OSU Flute Ensemble Performs at the NFA Convention

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Oklahoma State University Flute Ensemble Performs at the National Flute Association Convention

The Oklahoma State University Flute Ensemble has performed together since fall 2018. Featured on the Edmon Low Library’s noontime concert series, the ensemble is comprised of flute performance and music education majors and includes piccolo, C flutes, alto, and bass.


The Flute Ensemble is under the direction of Dr. Erin K. Murphy in Stillwater, Oklahoma, USA. It is comprised of 16 undergraduate and graduate performance majors. The ensemble rehearses weekly and has given performances at the Oklahoma Flute Society Flute Fair Gala Concert (2022), Edmon Low Library Noon Recital Series, Southwestern Oklahoma State University Flute Day (2020), and yearly Greenwood School of Music Flute Studio Recitals. Last year, the group also performed a recital at the National Flute Association Convention in Phoenix, Arizona.

The Flute Ensemble plans to perform at the National Flute Association Convention to represent the musical talents of the Greenwood School of Music. We will perform pieces representative of the beauty and power of the forces of nature. Our program consists will feature works by Jonathan Cohen, Michael Davis, and Catherine McMichael. In addition, it will feature the talents of the OSU vocal department in a piece written for voice and flute choir accompaniment.

We plan to use the funds to cover expenses associated with performing and attending the National Flute Association's Convention. Covering the costs of travel, food, and rooming would alleviate the financial burden on the student ensemble members make this more accessible!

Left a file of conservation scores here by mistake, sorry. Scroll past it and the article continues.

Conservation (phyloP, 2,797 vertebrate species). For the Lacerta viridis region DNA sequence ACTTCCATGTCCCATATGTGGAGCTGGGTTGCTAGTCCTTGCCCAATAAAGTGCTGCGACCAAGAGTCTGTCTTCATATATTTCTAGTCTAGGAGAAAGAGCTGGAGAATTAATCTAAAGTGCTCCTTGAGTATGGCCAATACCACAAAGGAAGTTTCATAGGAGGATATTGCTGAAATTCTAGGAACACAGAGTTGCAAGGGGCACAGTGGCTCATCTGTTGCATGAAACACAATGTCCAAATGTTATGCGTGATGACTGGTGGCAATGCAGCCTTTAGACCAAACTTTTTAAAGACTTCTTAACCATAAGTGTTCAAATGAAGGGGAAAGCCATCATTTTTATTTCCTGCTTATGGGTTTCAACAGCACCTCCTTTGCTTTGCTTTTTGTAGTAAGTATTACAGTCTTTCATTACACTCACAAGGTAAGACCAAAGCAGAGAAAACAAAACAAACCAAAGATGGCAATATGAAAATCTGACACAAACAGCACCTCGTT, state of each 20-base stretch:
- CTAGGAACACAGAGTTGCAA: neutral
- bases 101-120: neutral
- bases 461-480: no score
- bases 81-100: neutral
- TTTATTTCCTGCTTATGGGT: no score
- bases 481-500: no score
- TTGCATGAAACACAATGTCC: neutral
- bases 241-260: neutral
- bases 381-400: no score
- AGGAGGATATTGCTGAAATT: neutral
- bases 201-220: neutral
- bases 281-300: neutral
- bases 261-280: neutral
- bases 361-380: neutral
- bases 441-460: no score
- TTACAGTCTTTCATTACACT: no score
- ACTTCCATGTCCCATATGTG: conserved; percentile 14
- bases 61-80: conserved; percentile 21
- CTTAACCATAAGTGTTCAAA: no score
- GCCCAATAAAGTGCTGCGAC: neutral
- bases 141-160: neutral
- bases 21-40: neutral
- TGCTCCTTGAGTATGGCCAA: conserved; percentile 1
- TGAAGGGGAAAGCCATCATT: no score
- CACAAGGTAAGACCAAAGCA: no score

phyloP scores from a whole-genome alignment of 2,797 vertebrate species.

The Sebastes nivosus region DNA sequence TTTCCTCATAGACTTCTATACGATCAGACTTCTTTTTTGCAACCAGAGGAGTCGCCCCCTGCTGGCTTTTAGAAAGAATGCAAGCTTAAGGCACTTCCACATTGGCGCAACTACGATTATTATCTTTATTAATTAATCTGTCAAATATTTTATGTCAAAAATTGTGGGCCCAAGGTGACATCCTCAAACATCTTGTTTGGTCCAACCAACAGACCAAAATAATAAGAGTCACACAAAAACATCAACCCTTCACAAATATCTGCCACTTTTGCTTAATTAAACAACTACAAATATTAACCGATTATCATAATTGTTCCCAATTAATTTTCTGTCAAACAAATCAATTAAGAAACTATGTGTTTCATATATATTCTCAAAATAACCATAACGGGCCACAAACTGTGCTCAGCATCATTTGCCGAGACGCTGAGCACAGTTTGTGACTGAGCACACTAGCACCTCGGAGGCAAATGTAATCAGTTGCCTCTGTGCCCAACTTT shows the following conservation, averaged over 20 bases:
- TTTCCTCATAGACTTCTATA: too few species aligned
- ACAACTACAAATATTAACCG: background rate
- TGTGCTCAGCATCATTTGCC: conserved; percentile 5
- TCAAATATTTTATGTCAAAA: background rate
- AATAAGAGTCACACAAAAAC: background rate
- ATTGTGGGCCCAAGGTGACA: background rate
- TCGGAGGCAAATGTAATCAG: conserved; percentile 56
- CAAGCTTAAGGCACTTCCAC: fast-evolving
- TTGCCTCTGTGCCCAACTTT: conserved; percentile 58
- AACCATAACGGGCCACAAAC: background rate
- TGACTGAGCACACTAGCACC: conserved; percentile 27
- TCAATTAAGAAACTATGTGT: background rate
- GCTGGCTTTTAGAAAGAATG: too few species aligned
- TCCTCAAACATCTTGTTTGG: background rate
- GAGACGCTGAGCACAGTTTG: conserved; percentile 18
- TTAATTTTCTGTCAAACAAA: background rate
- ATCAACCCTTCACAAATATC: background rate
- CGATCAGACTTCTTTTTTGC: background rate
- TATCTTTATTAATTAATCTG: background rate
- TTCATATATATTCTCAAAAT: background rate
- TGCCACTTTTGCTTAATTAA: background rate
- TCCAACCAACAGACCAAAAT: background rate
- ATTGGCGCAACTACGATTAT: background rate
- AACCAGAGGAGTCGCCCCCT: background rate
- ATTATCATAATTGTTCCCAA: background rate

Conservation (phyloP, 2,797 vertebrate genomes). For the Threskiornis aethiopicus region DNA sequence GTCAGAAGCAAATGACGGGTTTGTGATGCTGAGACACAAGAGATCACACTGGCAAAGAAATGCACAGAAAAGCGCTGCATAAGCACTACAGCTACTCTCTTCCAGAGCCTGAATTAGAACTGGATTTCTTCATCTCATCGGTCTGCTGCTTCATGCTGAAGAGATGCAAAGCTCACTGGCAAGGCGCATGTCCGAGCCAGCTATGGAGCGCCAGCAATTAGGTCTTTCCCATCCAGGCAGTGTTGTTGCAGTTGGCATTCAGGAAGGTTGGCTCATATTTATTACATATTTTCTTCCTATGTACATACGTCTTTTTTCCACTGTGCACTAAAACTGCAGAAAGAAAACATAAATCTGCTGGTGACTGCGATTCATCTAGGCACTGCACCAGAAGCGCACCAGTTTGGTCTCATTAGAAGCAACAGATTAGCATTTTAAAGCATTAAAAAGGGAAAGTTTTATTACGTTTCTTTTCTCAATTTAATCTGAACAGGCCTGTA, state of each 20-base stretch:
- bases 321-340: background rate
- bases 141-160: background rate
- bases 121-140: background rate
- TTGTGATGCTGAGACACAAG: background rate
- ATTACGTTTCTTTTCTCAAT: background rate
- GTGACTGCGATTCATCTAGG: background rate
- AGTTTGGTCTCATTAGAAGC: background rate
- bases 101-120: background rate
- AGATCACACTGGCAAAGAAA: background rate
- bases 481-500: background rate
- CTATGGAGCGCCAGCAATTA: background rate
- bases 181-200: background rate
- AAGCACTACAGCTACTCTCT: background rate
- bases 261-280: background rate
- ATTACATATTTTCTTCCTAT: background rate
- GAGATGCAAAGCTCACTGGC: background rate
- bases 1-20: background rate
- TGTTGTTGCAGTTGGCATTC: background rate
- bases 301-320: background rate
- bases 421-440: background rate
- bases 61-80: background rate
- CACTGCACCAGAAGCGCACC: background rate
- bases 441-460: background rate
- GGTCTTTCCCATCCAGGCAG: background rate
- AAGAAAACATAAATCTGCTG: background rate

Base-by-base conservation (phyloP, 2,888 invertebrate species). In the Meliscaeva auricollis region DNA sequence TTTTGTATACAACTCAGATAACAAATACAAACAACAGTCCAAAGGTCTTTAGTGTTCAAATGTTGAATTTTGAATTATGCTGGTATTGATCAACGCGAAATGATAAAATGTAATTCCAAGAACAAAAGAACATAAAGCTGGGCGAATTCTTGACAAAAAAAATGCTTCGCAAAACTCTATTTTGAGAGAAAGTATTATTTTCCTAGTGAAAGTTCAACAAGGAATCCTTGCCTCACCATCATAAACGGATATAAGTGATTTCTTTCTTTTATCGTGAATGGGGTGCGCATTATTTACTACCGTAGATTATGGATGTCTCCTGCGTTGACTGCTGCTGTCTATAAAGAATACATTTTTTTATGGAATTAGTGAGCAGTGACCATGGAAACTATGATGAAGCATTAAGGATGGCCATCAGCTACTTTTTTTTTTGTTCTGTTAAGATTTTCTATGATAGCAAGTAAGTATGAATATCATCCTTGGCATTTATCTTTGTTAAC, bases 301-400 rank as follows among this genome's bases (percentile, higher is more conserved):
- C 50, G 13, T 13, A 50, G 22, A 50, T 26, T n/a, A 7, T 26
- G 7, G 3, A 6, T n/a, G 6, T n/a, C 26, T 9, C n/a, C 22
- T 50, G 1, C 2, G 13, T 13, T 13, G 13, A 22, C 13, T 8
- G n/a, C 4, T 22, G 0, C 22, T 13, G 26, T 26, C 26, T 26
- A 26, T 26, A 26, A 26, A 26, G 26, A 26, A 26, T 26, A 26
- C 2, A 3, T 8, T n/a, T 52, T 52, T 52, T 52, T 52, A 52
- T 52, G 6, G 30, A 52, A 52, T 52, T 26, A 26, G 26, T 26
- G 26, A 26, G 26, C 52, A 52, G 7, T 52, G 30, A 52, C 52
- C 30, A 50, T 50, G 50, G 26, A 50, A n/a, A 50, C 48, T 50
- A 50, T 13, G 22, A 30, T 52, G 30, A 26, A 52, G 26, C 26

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One of the oldest instruments discovered by archaeologists is a flute made out of animal bone. It is dated to be many thousands of years old!



The flute is commonly portrayed in Medieval artwork as a horizontally blown flute with six holes, as opposed to the vertically blown recorder. Most commonly used in secular music (outside of the church), the flute would have been used in dance music!



In the renaissance, the most popular flute was in the form of a blockflöte, more often referred to as a recorder. These instruments were played in consorts, recorder ensembles that included many different ranges of vertical flutes from contrabass (very large) to garklein (very small)!



Traverso, known more commonly as baroque flute, begins to resemble its modern counterparts. Many of the oldest pieces of flute ensemble repertoire were written in this era, such as the Boismortier Concertos for five flutes.



The flute was used commonly in operas, symphonies, and as a solo instrument quite often in the Classical era. The most commonly called for work at auditions is Wolfgang Amadeus Mozart's Concerto in G major, a piece that most flutists know fondly!



The flute lost popularity throughout this era but regained it toward the latter half due to the prevalence of the Paris Conservatory. Near the turn of the 20th century, much of the repertoire that is commonly played today was written for the instrument as we know it today. German inventor and avid musician Theobald Böhm helped to modernize and revive this instrument, many developments of which have been left unchanged!



The bridge between the Romantic and Modern eras brought about Impressionist and Expressionist movements in both art and music. Composers like Debussy and Ravel used the flute to represent various aspects of nature as in the Afternoon of a Faun or the ballet Daphnis and Chloe, respectively!



The stable version of the flute led to much experimentation with odd sounds. In addition, technology as we know it today brought a new medium of which to make music. So between experimental works with electronics, neo-classical and neo-romantic works, and everything in between, there is music written today for just about everyone's taste!

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